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CEA’s Disciplinary Process Explained

CEA recently made two administrative improvements to its disciplinary process. The first is providing an explanatory letter to property agencies or agents when CEA serves charges on them. Second, CEA has introduced a new documents-based disciplinary process for selected cases.

Here’s an overview of the disciplinary process and where the improvements fit in.

Who gets disciplined?

CEA may commence disciplinary proceedings against property agencies and agents (known as Respondents) who may have:

  • been guilty of unsatisfactory conduct or misconduct;
  • breached the Code of Ethics and Professional Client Care and the Code of Practice for Estate Agents; or
  • breached any order of a Disciplinary Committee or Appeals Board.

CEA initiates disciplinary proceedings only after careful review of evidence from enquiries and investigations.

If a case does not warrant the initiation of disciplinary proceedings, CEA may instead issue a letter of advice / reminder to property agencies or agents.

Property agencies and agents involved in disciplinary proceedings should take steps to fully understand the disciplinary process and the implication of any decisions made and action taken by them. They should also seek advice from their KEOs and/or lawyers.

Who hears the cases?

A Disciplinary Committee (DC) hears these cases. A DC comprises at least three persons who are appointed from CEA’s Disciplinary Panel. The Panel consists of practising individuals from the real estate industry, lawyers, architects and engineers. The DC ensures that the disciplinary proceedings are carried out fairly and in accordance with the law.  

What is the process like?

CEA will first lodge a Charge and Statement of Case with the Secretary to the Disciplinary Panel.

The Secretary will then arrange for Respondents to receive the Charge and Statement of Case documents. If the Respondent is a property agent, his/her Key Executive Officer will be notified as well.

CEA has enhanced the process to provide an explanatory letter to Respondents when the Charge(s) and Statement of Case are presented to them. The letter helps Respondents decide if they should admit to or contest the Charge(s). The letter states:

  • Charge(s) that CEA will proceed upon and the sentence(s) sought by CEA if the Respondent were to plead guilty at the pre-trial stage. The sentence(s) proposed is only valid for a limited time from the date of the letter;
  • References to specific precedent cases where relevant;
  • What Respondents should do if they wish to plead guilty to the Charge(s); and
  • What Respondents should do if they believe they are innocent of the Charge(s).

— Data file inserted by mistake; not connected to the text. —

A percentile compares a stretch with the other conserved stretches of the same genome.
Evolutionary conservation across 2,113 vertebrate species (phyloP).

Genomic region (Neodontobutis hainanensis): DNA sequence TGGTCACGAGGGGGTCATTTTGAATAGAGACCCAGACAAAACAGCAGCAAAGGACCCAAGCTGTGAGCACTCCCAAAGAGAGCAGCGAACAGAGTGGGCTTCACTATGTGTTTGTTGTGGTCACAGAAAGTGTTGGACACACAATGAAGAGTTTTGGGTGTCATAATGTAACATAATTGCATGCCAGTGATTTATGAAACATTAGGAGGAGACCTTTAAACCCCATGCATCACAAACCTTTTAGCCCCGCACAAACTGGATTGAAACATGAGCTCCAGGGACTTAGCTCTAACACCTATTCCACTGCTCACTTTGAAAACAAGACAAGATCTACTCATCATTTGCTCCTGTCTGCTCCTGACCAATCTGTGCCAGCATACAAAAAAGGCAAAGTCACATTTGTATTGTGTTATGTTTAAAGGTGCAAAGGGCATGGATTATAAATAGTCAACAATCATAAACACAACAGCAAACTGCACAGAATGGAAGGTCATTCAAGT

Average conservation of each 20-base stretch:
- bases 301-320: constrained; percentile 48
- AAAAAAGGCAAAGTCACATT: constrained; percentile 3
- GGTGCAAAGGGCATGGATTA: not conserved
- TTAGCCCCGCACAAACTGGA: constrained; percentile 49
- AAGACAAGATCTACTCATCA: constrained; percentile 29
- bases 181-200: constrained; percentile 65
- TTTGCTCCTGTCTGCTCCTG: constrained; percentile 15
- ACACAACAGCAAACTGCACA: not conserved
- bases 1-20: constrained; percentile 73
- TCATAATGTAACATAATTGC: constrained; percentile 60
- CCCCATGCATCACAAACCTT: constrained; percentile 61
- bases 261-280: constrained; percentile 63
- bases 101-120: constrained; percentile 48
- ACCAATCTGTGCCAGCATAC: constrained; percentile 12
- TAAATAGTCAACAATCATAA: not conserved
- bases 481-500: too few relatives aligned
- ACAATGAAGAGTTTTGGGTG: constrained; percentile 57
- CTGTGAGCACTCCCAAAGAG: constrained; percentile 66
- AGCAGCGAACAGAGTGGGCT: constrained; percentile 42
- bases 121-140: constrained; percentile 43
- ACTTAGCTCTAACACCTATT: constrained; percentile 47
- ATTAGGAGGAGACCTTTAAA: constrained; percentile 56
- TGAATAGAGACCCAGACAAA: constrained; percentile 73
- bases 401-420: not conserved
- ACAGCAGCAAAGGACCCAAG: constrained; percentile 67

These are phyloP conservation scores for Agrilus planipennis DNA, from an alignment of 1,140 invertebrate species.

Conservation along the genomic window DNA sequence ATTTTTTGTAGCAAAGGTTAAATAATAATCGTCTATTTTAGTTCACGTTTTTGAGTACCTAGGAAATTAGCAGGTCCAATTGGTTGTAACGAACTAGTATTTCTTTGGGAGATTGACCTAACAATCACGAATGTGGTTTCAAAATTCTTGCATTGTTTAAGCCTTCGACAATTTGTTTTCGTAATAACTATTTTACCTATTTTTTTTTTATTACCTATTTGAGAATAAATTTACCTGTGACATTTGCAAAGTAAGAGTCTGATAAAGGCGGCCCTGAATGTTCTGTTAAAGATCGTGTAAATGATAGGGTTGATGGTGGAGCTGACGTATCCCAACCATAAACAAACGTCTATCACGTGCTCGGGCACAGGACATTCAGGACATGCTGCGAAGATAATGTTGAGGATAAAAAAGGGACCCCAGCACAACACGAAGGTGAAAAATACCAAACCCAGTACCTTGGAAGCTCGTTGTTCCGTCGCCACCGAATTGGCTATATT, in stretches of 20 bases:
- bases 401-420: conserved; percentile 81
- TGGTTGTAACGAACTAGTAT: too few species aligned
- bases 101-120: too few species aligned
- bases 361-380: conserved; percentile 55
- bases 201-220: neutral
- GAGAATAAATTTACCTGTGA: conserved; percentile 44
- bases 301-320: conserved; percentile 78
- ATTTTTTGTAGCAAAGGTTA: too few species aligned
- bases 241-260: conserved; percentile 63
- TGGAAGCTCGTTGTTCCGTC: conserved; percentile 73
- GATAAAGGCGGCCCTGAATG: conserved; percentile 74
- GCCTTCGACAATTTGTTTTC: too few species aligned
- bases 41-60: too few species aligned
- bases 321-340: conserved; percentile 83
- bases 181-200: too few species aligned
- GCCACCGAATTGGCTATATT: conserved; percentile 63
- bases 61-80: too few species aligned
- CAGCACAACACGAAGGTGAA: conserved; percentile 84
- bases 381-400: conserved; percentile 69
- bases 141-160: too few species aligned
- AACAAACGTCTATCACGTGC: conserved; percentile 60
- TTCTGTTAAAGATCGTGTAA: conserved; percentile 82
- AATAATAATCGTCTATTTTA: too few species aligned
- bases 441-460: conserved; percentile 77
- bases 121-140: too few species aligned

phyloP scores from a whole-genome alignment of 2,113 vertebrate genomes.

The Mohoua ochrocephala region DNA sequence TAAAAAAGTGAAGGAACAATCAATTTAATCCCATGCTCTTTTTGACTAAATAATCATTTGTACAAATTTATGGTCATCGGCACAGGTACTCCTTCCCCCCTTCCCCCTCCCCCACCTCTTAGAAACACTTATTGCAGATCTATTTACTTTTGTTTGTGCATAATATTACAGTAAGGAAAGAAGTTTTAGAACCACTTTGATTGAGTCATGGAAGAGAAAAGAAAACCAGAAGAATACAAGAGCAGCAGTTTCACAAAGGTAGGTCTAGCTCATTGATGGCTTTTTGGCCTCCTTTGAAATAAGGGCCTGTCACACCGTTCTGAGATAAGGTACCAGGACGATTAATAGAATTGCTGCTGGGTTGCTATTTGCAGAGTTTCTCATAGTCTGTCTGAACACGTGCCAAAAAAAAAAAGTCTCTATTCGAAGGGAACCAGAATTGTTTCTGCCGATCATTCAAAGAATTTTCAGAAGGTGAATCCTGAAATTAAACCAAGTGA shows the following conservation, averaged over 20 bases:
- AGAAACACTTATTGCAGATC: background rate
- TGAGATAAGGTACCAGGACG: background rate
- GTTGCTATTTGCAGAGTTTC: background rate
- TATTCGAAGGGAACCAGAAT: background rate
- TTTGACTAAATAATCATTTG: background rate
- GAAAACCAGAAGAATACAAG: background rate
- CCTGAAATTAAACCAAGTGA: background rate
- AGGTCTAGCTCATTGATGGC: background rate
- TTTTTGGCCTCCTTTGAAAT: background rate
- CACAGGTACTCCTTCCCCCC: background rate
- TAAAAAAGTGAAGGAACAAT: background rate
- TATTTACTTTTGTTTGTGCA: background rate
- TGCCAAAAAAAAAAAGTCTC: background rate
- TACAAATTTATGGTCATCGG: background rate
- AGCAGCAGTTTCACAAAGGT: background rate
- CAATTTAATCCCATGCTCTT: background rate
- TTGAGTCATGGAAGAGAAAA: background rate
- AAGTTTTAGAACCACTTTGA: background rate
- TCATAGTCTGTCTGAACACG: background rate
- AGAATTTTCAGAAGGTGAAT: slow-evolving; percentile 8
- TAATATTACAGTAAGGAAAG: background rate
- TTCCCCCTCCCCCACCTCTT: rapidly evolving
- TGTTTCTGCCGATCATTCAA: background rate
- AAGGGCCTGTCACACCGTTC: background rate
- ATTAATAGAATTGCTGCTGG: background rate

From 1 October 2016, CEA has implemented a new documents-based disciplinary process (DBDP) for selected cases where only a small financial penalty is involved.

Under the new DBDP, if Respondents decide to plead guilty, they can choose not to appear before the DC. Respondents are to indicate their preference via a Response Form that is attached to the explanatory letter.

If the DC agrees that the Respondent does not need to appear before them, the DC will then consider the Respondent’s plea-in-mitigation and CEA’s submissions on the sentence. CEA’s submissions will be based on the indicative sentences stated in the explanatory letter to the Respondent. The DC will then decide on the Respondent’s sentencing.

What do I need to do when I receive a Charge and Statement of Case?

Within 14 days of receiving the Charge(s) and Statement of Case, Respondents must decide whether they want to admit to or contest the charge.

If Respondents decide to admit to the charge If Respondents decide to attend the hearings or contest the charges
  • Within 14 days of receiving the explanatory letter, Respondents must:
    • Submit the Notice of Admission to the Disciplinary Committee
    • Submit and indicate in the Response Form if they wish to attend before the DC
  • Within 14 days of submitting the Notice of Admission, Respondents must submit their mitigation plea
  • Usual disciplinary proceeding procedures will take place
  • Respondents can decide if they wish to be represented by a lawyer. If Respondents have instructed a lawyer to represent them, the lawyer shall lodge or receive the necessary disciplinary proceedings documents
  • The proceedings are not open to the public

If the Respondent proceeds to contest the Charge(s) and is subsequently found to be guilty of the Charge(s) by the Disciplinary Committee after a trial, the CEA may seek a heavier sentence than what was proposed in the explanatory letter.

We have drawn up a flow chart to illustrate the process: